Letterman and Leno Flip Roles in a Return Filled with Sniping About the Writers' Strike
After all, David Letterman was returning to air Wednesday night after an eight-week absence with his entire writing staff, thanks to an 11th-hour deal cooked up with the striking Writer's Guild of America. The agreement, drafted by Letterman's Worldwide Pants company to cover his show and Craig Ferguson's Late Late Show, was meant to stick it to producers by providing a high profile example of someone who could cut a deal with the WGA.
Letterman's rivals, Jay Leno, Conan O'Brien and Jimmy Kimmel had to come back last night without that luxury (earning pickets from the striking WGA, show at the Tonight Show studios at left). So why did Leno's show feel like the smoother ride, buoyed by jokes the Tonight Show host said he wrote himself and a couple of guests that weren't necessarily A-list, but were famous enough to fill the void?
Despite having a full writing staff, Letterman's show felt more haphazard, featuring the kind of stuff you'd expect from a show which didn't have writers, such as an awkward Q&A segment with audience members, a laugh-less interview with an assistant producer on the show and a reprise of retired director Hal Gurnee's "Network Time Wasters" -- a gag the host cooked up 20 years ago, when he had to return to air during the last writer's strike WITHOUT writers.
Facing the crowd with a bushy, gray beard he grew during the hiatus, Letterman strode onstage after a taped introduction from Hillary Clinton lamenting that fact that he was back at all, launching into an uncomfortable monologue about how he had nothing to say to his family over the holidays and later featuring an odd diatribe against TV and film the producers by longtime writer Bill Scheft.
"I know what you're thinking at home," Letterman cracked in a knowing aside. "This crap is written?" Later, when even an appearance by WGA ally Robin Williams fell a little flat -- his best jokes poked fun at how old Letterman looks with the beard -- and the band kept playing as he tried to start a conversation with the comic, he noted "I'd like to crawl under a blanket now."
By contrast, Leno offered a smoother monologue, noting "there are more people picketing NBC now than watching the network," saying he had to bring his production staff back to making the show to avoid "19 (striking writers) putting 160 people out of work." Presidential candidate Mike Huckabee channeled Bill Clinton's famous sax session on Arsenio Hall's long-gone show by sitting in with the Tonight Show band on bass guitar, and Leno presented an already-released year-end film by online political satirists JibJab that soared.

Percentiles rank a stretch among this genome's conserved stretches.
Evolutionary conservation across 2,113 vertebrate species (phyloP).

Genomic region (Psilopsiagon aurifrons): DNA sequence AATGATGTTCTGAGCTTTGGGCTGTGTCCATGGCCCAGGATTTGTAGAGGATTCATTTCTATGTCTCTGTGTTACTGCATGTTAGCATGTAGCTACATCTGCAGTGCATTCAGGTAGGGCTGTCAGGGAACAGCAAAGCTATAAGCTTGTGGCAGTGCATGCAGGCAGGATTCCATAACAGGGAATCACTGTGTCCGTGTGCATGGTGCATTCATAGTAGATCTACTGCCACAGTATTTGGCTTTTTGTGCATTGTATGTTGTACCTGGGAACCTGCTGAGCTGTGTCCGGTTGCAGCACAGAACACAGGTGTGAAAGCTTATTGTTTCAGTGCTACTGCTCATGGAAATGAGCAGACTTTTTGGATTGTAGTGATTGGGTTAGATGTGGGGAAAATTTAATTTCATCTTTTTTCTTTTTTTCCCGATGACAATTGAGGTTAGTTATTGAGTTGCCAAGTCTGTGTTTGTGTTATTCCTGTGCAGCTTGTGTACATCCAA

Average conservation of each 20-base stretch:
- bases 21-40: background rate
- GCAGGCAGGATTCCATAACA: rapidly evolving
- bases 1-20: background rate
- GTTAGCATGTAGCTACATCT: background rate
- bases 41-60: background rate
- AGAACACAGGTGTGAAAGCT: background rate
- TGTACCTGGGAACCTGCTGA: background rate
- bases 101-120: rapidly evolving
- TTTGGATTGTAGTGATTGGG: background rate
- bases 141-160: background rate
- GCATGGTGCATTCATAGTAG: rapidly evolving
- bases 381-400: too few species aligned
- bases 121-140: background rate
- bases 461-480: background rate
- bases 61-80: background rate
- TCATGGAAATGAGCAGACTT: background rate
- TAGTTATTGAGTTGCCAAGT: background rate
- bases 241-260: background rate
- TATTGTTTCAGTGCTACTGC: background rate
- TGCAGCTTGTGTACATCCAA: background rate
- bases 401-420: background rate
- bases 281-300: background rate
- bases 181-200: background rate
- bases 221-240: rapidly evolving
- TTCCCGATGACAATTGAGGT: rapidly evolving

Of course, Leno's show was so smooth, you had to wonder whether he was really writing it all himself. And it seems that, even if he was writing all the jokes himself, the host would still be violating the WGA strike -- a card-carrying member who once strode the picket line, now crafting jokes for a network TV show he happens to host. See a more detailed analysis on LA Weekly columnist Nikki Finke's kicking blog documenting the whole strike, Deadline Hollywood Daily.
Elsewhere, O'Brien offered a clumsy show much more like what you'd expect from a writer-less production, appearing in his own strike beard and offering a bit where he timed how long he could spin his wedding ring on his desk (Really!). Craig Ferguson came back with no guests -- keeping actors from having to cross picket lines in front of the CBS studios where he taped his show in Los Angeles -- while ABC's Jimmy Kimmel played bits from old episodes after opening his show with a moment of silence, noting "normally, I would say something funny here, but I don't have any writers. So we'll just sit." (He also read a list of movies actors were filming, even while the actor's union was telling members not to appear on their talk shows, admitting "I'm pissed off, I'll be honest.")
After one night of shows, two things were obvious: Letterman better shake off the cobwebs to keep from embarrassing himself and the writer's union. And the WGA's gambit with Letterman just might backfire with producers and viewers, if the shows presented without striking writers turn out to be more entertaining.
Check Letterman's opening here: